Burmese Government Begins Release of Political Prisoners
Forty-six Burmese political prisoners were included in a batch of more than 400 prisoners released from Obo Prison in Mandalay on Wednesday.
Myo Naing, a National League for Democracy division-level organizer, said nine Buddhist monks, one former military intelligence officer, one former captain, two prisoners convicted of bombings, 13 prisoners convicted of religious riots in Kyaukse and five NLD members are among the freed political prisoners.
The imprisoned Burmese comedian Zarganar was released from Myitkyina Prison on Wednesday morning and was on route to Rangoon by air, according to Zarganar’s sister-in-law Ma Nyein.
Zarganar (aka) Thura was serving 35 years in prison.
“He is in good health,” Ma Nyein told Mizzima. “He said he could not say anything, and told me to greet everyone [on his behalf].”
Zarganar was arrested in 2008 while doing volunteer work to aid Cyclone Nargis victims.
Zarganar said, “I am not happy at all, as none of my 14 so-called political prisoner friends from Myitkyina Prison are among those freed today. I will be happy, and I will thank the government only when all of my friends are freed,” according to the Associated Press.
Reaction to Zarganar’s release reverberated around the world. American sculptor Jim McNalis, who recently completed a bust of the comedian and satirist, said from Chiang Mai: “We are so filled with joy that we are dancing and singing.”
On Tuesday, state-run TV announced a presidential amnesty, saying 6,359 prisoners would be released starting Wednesday under an amnesty granted by President Thein Sein. An earlier amnesty of prisoners was granted in May.
Those released include the aged, the sick and the handicapped. It is not known how many political prisoners will be included in the release, but observers say the number could be as high as 300.
The release of political prisoners has been a point of priority by Western governments who have linked economic sanctions to the release of political prisoners and democratic reforms. The second amnesty is seen as one of several recent steps by the government to move cautiously toward more democracy in the country, which as been ruled by the military for decades.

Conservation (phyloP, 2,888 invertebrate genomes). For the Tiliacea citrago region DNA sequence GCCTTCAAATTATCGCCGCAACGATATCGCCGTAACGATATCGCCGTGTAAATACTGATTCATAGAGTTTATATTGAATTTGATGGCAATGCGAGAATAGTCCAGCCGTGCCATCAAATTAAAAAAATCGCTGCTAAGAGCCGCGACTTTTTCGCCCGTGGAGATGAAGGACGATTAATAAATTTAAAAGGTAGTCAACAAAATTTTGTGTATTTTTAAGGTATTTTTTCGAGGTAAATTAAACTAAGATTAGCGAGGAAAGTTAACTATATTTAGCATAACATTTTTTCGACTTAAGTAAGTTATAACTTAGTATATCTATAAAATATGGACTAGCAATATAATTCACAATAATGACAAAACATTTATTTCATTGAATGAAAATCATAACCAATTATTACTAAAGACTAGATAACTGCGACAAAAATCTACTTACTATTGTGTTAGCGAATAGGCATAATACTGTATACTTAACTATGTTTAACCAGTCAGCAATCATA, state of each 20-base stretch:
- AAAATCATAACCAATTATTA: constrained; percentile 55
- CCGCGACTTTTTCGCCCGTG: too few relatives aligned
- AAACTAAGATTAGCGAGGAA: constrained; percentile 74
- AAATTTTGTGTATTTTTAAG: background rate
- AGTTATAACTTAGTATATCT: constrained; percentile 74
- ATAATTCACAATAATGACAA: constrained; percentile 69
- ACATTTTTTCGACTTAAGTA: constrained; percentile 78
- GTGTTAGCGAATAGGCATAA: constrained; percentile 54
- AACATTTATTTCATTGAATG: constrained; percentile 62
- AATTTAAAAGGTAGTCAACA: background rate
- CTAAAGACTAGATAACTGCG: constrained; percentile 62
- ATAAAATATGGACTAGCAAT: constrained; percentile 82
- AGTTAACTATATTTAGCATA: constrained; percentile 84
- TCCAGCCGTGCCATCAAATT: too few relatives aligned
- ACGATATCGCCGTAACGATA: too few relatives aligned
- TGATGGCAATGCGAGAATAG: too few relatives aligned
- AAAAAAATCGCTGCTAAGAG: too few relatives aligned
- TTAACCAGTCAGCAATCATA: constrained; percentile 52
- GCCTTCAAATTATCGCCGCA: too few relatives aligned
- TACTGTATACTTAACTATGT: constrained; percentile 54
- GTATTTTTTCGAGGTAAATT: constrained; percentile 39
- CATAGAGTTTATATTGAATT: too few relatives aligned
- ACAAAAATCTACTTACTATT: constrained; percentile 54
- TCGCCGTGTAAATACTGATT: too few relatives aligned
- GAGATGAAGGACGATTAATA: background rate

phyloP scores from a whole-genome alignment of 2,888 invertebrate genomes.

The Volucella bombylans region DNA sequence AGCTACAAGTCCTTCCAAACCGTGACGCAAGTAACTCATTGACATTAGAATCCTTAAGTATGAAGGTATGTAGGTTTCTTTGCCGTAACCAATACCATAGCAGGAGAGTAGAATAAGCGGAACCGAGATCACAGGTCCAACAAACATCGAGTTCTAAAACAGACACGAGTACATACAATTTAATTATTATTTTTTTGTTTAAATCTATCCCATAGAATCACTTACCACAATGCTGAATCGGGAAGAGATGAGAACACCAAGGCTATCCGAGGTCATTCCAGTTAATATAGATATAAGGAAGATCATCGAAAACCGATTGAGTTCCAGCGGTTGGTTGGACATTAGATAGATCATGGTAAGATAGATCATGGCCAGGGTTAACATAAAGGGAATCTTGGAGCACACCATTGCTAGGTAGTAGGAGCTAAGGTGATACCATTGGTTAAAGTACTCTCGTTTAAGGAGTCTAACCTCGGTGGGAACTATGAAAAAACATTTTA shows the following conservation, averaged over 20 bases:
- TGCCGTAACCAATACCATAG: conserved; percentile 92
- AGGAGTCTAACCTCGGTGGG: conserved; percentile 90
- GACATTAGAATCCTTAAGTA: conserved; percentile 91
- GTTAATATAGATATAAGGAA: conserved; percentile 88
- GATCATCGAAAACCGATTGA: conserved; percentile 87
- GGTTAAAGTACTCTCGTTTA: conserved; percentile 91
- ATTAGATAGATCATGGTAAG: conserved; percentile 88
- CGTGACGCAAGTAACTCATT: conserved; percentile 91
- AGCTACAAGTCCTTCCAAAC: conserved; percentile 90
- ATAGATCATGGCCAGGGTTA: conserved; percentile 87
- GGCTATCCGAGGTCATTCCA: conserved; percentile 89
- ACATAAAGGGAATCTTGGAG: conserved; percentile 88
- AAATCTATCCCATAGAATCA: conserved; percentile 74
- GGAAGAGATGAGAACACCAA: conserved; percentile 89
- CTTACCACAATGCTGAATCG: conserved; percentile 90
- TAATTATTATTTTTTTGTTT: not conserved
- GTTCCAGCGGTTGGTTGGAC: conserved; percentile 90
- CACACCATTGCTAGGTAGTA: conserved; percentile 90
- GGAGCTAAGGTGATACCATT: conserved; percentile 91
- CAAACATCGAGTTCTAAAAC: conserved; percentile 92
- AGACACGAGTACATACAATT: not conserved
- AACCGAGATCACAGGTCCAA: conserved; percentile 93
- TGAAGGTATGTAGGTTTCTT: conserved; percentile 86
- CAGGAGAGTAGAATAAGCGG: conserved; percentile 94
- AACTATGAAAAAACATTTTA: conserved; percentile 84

Agence France-Presse quoted a top US official, Kurt Campbell, on Monday saying that recent governmental developments in Burma included what he described as a “very consequential dialogue” between opposition leader Aung San Suu Kyi and the Burmese leadership.
Campbell, one of several US officials to meet with Burmese Foreign Minister Wunna Maung Lwin in Washington recently, said, “It is also undeniably the case that there are dramatic developments under way.”
The U.S. government has continued both diplomatic engagement and continued economic sanctions against Burma.
“We have made clear our desire to see continued progress on issues such as prisoner releases,” Campbell, the US Assistant Secretary of State for East Asian and Pacific Affairs, said at a Bangkok lecture on Monday.
He hinted that concrete moves towards democracy by Burma could lead to an easing of sanctions.
“We will match their steps with comparable steps,” he said, according to AFP.
Among the Burmese governments steps toward national reconciliation and a bow to public opinion in the authoritarian nation, was the suspension of construction of a controversial mega-dam, risking the anger of traditional ally China that is backing the project.
Suu Kyi, whose party won the 1990 elections by a landslide but was never allowed to take power, has said she believes Thein Sein genuinely wants to push through reforms, but she cautioned it was too soon to say whether he would succeed, according to AFP.
Burmese leaders are believed to be taking steps to gain more independence from China and forge improved ties with Western countries, which observers say could help counter popular resentment of its domination of the newly formed Parliament and also increase its chances of taking a more normal role in regional affairs.
Observers say other factors play into its desire to open up, including a need for technical assistance from the World Bank and the International Monetary Fund, and other multilateral institutions which cut off ties decades ago in response to human rights abuses.
Burma’s economy is in a shambles and the budget gives a miniscule amount to education and public health, in spite of its rich natural resources from gems to timber to oil and natural gas.